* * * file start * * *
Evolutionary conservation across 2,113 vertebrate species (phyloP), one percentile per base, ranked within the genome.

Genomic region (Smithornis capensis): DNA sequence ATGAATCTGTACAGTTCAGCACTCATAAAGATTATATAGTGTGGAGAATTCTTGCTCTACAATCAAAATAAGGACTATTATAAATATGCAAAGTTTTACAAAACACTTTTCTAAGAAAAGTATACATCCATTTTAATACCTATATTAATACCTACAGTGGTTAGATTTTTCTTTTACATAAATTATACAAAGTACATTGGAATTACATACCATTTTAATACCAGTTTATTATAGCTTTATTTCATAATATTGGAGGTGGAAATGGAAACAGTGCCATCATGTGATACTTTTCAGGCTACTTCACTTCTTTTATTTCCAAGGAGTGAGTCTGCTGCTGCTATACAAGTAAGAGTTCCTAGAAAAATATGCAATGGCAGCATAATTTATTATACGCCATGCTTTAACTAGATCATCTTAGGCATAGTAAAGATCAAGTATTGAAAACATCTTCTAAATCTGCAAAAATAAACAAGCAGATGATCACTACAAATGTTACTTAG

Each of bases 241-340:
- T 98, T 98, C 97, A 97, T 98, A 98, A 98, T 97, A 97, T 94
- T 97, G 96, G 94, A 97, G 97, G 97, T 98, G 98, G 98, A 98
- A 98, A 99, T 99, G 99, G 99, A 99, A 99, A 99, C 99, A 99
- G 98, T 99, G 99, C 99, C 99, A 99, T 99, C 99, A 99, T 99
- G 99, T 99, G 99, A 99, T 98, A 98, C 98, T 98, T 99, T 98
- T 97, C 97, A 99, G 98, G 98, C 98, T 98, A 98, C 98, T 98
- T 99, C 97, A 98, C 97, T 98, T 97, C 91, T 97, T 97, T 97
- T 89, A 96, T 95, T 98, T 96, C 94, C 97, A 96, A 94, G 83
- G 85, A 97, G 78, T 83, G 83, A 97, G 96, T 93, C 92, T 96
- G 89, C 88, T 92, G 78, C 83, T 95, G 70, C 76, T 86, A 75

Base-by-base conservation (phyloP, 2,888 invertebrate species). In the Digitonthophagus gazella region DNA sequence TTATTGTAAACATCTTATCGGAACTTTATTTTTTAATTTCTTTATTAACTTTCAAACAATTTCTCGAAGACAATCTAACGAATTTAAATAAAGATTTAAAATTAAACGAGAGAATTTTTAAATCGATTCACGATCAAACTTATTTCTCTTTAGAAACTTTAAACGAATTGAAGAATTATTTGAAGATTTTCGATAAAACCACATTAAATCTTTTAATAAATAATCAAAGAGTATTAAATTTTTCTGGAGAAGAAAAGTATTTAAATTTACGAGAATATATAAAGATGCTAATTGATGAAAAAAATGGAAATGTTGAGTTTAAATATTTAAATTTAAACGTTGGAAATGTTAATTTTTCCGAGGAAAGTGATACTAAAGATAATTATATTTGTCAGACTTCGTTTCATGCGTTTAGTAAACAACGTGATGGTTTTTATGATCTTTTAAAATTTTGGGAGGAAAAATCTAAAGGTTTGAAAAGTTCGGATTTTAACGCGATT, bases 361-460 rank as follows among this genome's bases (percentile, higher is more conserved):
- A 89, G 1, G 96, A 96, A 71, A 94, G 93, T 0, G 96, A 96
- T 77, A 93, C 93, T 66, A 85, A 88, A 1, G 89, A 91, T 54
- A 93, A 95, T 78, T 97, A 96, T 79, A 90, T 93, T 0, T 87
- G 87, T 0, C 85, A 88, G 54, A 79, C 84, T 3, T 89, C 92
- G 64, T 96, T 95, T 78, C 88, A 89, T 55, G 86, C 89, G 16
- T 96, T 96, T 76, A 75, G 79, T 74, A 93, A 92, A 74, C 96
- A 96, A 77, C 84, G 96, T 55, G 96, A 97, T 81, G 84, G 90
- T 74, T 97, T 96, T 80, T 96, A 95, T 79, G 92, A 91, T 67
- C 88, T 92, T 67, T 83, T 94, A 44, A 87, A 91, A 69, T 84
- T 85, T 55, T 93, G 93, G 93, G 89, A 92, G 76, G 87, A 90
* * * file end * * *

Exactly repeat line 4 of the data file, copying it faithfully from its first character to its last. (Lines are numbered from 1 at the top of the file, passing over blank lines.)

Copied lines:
- T 98, T 98, C 97, A 97, T 98, A 98, A 98, T 97, A 97, T 94